When Thomas “Doc” Rowe told people almost 30 years ago that he wanted to build a bionic dolphin, people thought he was crazy.
The young surfer dreamed of sitting in a mechanical capsule that would move in and out of waves just as a dolphin does.
The concept recently made waves — literally — around the world when one of the bionic dolphins, built by Doc’s protégé Rob Innes, appeared at a New Zealand expo named “Big Boys’ Toys.”
The dolphin, described by Doc as the world’s first underwater flying machine, attracted a huge amount of media interest during a test drive around Auckland harbor, in New Zealand.
It has also appeared in the Austin Powers’ film “Goldmember.”
Since then, Doc has been inundated with queries from people around the globe wanting to share the dolphin dream.
The Californian, who still surfs when he gets the chance, told CNN that the road to fulfilling his dream had been a challenging one — at one stage he even sold his beloved surfboard to help fund the original prototype.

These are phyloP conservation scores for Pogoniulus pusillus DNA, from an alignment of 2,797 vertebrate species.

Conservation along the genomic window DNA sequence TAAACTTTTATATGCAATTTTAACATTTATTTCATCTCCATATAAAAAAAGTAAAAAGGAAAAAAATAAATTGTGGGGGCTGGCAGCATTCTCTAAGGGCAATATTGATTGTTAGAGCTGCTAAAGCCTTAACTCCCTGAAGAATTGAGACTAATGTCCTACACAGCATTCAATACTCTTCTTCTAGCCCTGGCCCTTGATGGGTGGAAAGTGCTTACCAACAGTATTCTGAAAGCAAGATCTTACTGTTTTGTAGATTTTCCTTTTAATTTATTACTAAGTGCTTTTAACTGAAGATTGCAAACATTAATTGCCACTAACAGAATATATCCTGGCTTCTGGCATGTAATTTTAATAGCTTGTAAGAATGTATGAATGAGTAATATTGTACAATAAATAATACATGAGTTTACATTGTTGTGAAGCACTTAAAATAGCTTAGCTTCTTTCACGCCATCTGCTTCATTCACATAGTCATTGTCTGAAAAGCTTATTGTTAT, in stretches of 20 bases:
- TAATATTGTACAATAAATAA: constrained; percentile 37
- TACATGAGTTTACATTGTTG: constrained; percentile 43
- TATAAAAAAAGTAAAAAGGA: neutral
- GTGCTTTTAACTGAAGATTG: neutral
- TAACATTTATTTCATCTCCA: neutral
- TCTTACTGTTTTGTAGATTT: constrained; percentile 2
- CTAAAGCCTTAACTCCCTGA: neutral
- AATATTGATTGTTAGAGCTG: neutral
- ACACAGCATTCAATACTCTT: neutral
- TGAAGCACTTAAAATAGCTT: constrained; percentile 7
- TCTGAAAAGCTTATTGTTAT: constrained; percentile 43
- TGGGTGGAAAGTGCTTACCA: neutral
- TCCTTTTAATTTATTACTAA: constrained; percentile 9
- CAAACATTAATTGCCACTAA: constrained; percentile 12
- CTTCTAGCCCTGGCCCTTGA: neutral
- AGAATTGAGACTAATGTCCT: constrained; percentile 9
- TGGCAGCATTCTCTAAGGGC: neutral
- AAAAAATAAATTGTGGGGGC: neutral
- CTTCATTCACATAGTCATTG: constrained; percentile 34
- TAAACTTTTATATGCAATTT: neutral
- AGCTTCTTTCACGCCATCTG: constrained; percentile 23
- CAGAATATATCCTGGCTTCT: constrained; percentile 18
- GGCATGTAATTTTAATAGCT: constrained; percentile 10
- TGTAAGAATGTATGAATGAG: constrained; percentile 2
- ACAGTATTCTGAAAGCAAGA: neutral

Work on the first Bionic Dolphin, or Variable Attitude Submersible Hydrofoil (VASH), began in 1988 and was completed in 1992.
“I have spent my whole life surfing, diving and water skiing. Using that experience and love of water, along with my knowledge in aeronauticals … They just went together,” he said.
“I wanted to make something to ride in that would do the things dolphins do. It’s buoyant and light and pulls itself under water with its wings.”
Doc no longer has the first prototype, after it was passed on to an investor. That business relationship failed and Doc has never regained possession of it.
Instead, he has worked with Innes to build the dolphin that appeared in Auckland recently. Another two of the submersible watercrafts are still in production, including a two-seater model, which will have a 400hp engine.